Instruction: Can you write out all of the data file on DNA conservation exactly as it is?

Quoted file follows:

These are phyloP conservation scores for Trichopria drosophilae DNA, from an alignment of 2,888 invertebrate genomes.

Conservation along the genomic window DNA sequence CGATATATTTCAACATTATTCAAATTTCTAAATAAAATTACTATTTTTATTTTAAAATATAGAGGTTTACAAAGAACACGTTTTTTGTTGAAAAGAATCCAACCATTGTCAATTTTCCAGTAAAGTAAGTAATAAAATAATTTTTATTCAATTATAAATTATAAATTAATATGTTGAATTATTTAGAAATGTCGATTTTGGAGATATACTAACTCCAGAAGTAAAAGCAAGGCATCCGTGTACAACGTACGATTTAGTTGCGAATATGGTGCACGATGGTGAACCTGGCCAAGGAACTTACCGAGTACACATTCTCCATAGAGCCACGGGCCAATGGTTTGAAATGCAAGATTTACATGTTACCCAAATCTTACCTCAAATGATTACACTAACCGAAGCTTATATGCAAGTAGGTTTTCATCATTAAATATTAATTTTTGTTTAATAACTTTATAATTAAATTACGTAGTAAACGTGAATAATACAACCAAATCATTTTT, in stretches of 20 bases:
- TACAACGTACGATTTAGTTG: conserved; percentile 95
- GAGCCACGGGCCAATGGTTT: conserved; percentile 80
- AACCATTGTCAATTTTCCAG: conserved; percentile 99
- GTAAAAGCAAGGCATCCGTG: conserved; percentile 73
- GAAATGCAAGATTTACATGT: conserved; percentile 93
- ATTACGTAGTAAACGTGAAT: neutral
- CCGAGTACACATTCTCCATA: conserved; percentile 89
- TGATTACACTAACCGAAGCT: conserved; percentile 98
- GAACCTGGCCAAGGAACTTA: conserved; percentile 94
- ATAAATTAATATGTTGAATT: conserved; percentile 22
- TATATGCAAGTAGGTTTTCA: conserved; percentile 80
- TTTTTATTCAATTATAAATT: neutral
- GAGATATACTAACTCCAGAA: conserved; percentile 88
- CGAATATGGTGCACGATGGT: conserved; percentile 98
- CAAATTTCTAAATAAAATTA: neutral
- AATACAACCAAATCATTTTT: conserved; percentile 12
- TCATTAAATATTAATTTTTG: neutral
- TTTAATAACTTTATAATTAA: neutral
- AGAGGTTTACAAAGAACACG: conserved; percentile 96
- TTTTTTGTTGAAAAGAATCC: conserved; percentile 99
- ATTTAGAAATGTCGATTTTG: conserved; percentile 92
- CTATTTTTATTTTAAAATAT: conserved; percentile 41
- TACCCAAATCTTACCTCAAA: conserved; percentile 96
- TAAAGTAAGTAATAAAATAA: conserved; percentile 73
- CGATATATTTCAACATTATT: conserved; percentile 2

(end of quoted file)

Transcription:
These are phyloP conservation scores for Trichopria drosophilae DNA, from an alignment of 2,888 invertebrate genomes.

Conservation along the genomic window DNA sequence CGATATATTTCAACATTATTCAAATTTCTAAATAAAATTACTATTTTTATTTTAAAATATAGAGGTTTACAAAGAACACGTTTTTTGTTGAAAAGAATCCAACCATTGTCAATTTTCCAGTAAAGTAAGTAATAAAATAATTTTTATTCAATTATAAATTATAAATTAATATGTTGAATTATTTAGAAATGTCGATTTTGGAGATATACTAACTCCAGAAGTAAAAGCAAGGCATCCGTGTACAACGTACGATTTAGTTGCGAATATGGTGCACGATGGTGAACCTGGCCAAGGAACTTACCGAGTACACATTCTCCATAGAGCCACGGGCCAATGGTTTGAAATGCAAGATTTACATGTTACCCAAATCTTACCTCAAATGATTACACTAACCGAAGCTTATATGCAAGTAGGTTTTCATCATTAAATATTAATTTTTGTTTAATAACTTTATAATTAAATTACGTAGTAAACGTGAATAATACAACCAAATCATTTTT, in stretches of 20 bases:
- TACAACGTACGATTTAGTTG: conserved; percentile 95
- GAGCCACGGGCCAATGGTTT: conserved; percentile 80
- AACCATTGTCAATTTTCCAG: conserved; percentile 99
- GTAAAAGCAAGGCATCCGTG: conserved; percentile 73
- GAAATGCAAGATTTACATGT: conserved; percentile 93
- ATTACGTAGTAAACGTGAAT: neutral
- CCGAGTACACATTCTCCATA: conserved; percentile 89
- TGATTACACTAACCGAAGCT: conserved; percentile 98
- GAACCTGGCCAAGGAACTTA: conserved; percentile 94
- ATAAATTAATATGTTGAATT: conserved; percentile 22
- TATATGCAAGTAGGTTTTCA: conserved; percentile 80
- TTTTTATTCAATTATAAATT: neutral
- GAGATATACTAACTCCAGAA: conserved; percentile 88
- CGAATATGGTGCACGATGGT: conserved; percentile 98
- CAAATTTCTAAATAAAATTA: neutral
- AATACAACCAAATCATTTTT: conserved; percentile 12
- TCATTAAATATTAATTTTTG: neutral
- TTTAATAACTTTATAATTAA: neutral
- AGAGGTTTACAAAGAACACG: conserved; percentile 96
- TTTTTTGTTGAAAAGAATCC: conserved; percentile 99
- ATTTAGAAATGTCGATTTTG: conserved; percentile 92
- CTATTTTTATTTTAAAATAT: conserved; percentile 41
- TACCCAAATCTTACCTCAAA: conserved; percentile 96
- TAAAGTAAGTAATAAAATAA: conserved; percentile 73
- CGATATATTTCAACATTATT: conserved; percentile 2